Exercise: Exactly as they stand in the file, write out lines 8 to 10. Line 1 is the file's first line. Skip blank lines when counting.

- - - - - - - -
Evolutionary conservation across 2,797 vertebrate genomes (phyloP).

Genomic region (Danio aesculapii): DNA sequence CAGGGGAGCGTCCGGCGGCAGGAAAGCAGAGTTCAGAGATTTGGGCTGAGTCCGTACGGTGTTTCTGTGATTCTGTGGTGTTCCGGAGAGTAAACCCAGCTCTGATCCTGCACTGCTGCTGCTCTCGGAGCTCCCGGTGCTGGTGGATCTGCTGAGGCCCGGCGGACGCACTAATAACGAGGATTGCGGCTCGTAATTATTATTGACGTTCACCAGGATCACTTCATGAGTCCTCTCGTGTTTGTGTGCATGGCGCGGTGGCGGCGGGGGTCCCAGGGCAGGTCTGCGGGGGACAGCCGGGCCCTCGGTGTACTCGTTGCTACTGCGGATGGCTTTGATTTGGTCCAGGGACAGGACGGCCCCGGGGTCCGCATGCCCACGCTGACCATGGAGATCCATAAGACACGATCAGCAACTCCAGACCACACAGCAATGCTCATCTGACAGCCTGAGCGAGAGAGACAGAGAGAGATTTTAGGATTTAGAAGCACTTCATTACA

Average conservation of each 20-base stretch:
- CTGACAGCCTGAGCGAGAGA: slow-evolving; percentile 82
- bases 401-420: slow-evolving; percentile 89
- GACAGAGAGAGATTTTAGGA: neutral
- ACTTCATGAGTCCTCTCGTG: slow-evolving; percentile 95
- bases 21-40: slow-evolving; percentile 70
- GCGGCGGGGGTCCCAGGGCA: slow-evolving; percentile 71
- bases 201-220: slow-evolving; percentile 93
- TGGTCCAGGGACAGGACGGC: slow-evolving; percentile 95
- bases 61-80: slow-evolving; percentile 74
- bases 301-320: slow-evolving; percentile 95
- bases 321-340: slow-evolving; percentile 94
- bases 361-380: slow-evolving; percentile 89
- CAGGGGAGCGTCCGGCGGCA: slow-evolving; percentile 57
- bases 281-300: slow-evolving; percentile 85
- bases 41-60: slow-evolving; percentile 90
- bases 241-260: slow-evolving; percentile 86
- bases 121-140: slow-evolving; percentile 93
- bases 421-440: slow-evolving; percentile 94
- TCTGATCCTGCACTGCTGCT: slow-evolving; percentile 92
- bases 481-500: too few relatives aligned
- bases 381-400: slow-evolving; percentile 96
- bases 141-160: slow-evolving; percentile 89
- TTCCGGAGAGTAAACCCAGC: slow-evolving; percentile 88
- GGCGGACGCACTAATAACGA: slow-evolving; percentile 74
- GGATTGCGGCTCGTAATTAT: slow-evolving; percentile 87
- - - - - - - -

- bases 21-40: slow-evolving; percentile 70
- GCGGCGGGGGTCCCAGGGCA: slow-evolving; percentile 71
- bases 201-220: slow-evolving; percentile 93